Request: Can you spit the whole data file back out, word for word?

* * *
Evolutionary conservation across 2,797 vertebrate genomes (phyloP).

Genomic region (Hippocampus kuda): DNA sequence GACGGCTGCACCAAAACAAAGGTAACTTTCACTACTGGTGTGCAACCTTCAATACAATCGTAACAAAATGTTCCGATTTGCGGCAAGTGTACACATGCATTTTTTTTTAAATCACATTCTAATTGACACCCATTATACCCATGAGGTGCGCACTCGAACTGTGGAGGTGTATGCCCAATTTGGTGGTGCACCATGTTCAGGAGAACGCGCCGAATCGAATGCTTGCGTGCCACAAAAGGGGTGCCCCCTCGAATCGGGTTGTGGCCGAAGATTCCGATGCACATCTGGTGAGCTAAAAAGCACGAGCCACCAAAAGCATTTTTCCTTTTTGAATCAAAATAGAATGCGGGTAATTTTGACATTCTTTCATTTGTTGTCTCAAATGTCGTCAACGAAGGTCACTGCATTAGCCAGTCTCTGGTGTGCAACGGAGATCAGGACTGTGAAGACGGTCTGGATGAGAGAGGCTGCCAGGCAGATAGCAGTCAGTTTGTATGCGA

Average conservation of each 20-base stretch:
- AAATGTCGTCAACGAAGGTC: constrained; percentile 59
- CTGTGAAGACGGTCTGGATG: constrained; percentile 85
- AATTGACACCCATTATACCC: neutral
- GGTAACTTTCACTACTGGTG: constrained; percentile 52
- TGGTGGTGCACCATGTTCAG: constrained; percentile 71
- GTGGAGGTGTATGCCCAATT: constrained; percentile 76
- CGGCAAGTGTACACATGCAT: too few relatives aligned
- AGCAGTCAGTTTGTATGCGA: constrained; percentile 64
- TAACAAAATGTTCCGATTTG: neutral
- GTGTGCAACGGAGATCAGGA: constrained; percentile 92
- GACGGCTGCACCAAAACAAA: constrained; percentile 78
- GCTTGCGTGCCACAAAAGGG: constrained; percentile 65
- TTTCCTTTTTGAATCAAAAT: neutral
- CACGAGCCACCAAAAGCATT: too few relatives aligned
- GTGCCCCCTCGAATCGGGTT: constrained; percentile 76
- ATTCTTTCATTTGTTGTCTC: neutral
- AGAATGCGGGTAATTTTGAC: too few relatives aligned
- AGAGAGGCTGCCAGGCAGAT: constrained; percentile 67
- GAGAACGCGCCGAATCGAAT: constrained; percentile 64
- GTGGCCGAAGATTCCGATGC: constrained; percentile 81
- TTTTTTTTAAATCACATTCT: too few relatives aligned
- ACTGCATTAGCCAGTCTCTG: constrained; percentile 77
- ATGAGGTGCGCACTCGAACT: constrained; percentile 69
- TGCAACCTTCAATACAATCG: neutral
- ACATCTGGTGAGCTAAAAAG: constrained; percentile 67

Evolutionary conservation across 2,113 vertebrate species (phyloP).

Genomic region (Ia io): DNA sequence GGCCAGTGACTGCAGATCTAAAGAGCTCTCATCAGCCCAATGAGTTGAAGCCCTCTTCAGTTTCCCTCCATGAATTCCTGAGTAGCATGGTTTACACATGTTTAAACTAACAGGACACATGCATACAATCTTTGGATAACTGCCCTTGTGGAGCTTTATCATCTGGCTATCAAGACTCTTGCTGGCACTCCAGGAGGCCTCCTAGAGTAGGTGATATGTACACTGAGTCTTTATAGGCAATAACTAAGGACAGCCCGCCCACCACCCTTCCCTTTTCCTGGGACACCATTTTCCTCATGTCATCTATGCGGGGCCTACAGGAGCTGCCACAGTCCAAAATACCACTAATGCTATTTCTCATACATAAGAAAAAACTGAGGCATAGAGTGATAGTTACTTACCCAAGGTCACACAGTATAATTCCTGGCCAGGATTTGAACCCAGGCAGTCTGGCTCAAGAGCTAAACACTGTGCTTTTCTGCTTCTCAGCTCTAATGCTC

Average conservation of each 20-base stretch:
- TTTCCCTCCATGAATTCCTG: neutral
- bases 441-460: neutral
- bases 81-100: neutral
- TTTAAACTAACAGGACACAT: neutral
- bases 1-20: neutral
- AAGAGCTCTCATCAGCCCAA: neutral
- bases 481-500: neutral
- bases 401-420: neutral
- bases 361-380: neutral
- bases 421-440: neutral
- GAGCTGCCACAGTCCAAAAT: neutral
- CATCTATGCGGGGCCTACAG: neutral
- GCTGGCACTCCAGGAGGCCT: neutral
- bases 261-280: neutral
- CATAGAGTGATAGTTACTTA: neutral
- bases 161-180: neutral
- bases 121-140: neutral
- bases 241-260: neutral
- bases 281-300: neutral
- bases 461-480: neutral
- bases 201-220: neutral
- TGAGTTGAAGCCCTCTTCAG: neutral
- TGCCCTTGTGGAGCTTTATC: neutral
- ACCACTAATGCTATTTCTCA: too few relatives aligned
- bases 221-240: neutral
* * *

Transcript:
Evolutionary conservation across 2,797 vertebrate genomes (phyloP).

Genomic region (Hippocampus kuda): DNA sequence GACGGCTGCACCAAAACAAAGGTAACTTTCACTACTGGTGTGCAACCTTCAATACAATCGTAACAAAATGTTCCGATTTGCGGCAAGTGTACACATGCATTTTTTTTTAAATCACATTCTAATTGACACCCATTATACCCATGAGGTGCGCACTCGAACTGTGGAGGTGTATGCCCAATTTGGTGGTGCACCATGTTCAGGAGAACGCGCCGAATCGAATGCTTGCGTGCCACAAAAGGGGTGCCCCCTCGAATCGGGTTGTGGCCGAAGATTCCGATGCACATCTGGTGAGCTAAAAAGCACGAGCCACCAAAAGCATTTTTCCTTTTTGAATCAAAATAGAATGCGGGTAATTTTGACATTCTTTCATTTGTTGTCTCAAATGTCGTCAACGAAGGTCACTGCATTAGCCAGTCTCTGGTGTGCAACGGAGATCAGGACTGTGAAGACGGTCTGGATGAGAGAGGCTGCCAGGCAGATAGCAGTCAGTTTGTATGCGA

Average conservation of each 20-base stretch:
- AAATGTCGTCAACGAAGGTC: constrained; percentile 59
- CTGTGAAGACGGTCTGGATG: constrained; percentile 85
- AATTGACACCCATTATACCC: neutral
- GGTAACTTTCACTACTGGTG: constrained; percentile 52
- TGGTGGTGCACCATGTTCAG: constrained; percentile 71
- GTGGAGGTGTATGCCCAATT: constrained; percentile 76
- CGGCAAGTGTACACATGCAT: too few relatives aligned
- AGCAGTCAGTTTGTATGCGA: constrained; percentile 64
- TAACAAAATGTTCCGATTTG: neutral
- GTGTGCAACGGAGATCAGGA: constrained; percentile 92
- GACGGCTGCACCAAAACAAA: constrained; percentile 78
- GCTTGCGTGCCACAAAAGGG: constrained; percentile 65
- TTTCCTTTTTGAATCAAAAT: neutral
- CACGAGCCACCAAAAGCATT: too few relatives aligned
- GTGCCCCCTCGAATCGGGTT: constrained; percentile 76
- ATTCTTTCATTTGTTGTCTC: neutral
- AGAATGCGGGTAATTTTGAC: too few relatives aligned
- AGAGAGGCTGCCAGGCAGAT: constrained; percentile 67
- GAGAACGCGCCGAATCGAAT: constrained; percentile 64
- GTGGCCGAAGATTCCGATGC: constrained; percentile 81
- TTTTTTTTAAATCACATTCT: too few relatives aligned
- ACTGCATTAGCCAGTCTCTG: constrained; percentile 77
- ATGAGGTGCGCACTCGAACT: constrained; percentile 69
- TGCAACCTTCAATACAATCG: neutral
- ACATCTGGTGAGCTAAAAAG: constrained; percentile 67

Evolutionary conservation across 2,113 vertebrate species (phyloP).

Genomic region (Ia io): DNA sequence GGCCAGTGACTGCAGATCTAAAGAGCTCTCATCAGCCCAATGAGTTGAAGCCCTCTTCAGTTTCCCTCCATGAATTCCTGAGTAGCATGGTTTACACATGTTTAAACTAACAGGACACATGCATACAATCTTTGGATAACTGCCCTTGTGGAGCTTTATCATCTGGCTATCAAGACTCTTGCTGGCACTCCAGGAGGCCTCCTAGAGTAGGTGATATGTACACTGAGTCTTTATAGGCAATAACTAAGGACAGCCCGCCCACCACCCTTCCCTTTTCCTGGGACACCATTTTCCTCATGTCATCTATGCGGGGCCTACAGGAGCTGCCACAGTCCAAAATACCACTAATGCTATTTCTCATACATAAGAAAAAACTGAGGCATAGAGTGATAGTTACTTACCCAAGGTCACACAGTATAATTCCTGGCCAGGATTTGAACCCAGGCAGTCTGGCTCAAGAGCTAAACACTGTGCTTTTCTGCTTCTCAGCTCTAATGCTC

Average conservation of each 20-base stretch:
- TTTCCCTCCATGAATTCCTG: neutral
- bases 441-460: neutral
- bases 81-100: neutral
- TTTAAACTAACAGGACACAT: neutral
- bases 1-20: neutral
- AAGAGCTCTCATCAGCCCAA: neutral
- bases 481-500: neutral
- bases 401-420: neutral
- bases 361-380: neutral
- bases 421-440: neutral
- GAGCTGCCACAGTCCAAAAT: neutral
- CATCTATGCGGGGCCTACAG: neutral
- GCTGGCACTCCAGGAGGCCT: neutral
- bases 261-280: neutral
- CATAGAGTGATAGTTACTTA: neutral
- bases 161-180: neutral
- bases 121-140: neutral
- bases 241-260: neutral
- bases 281-300: neutral
- bases 461-480: neutral
- bases 201-220: neutral
- TGAGTTGAAGCCCTCTTCAG: neutral
- TGCCCTTGTGGAGCTTTATC: neutral
- ACCACTAATGCTATTTCTCA: too few relatives aligned
- bases 221-240: neutral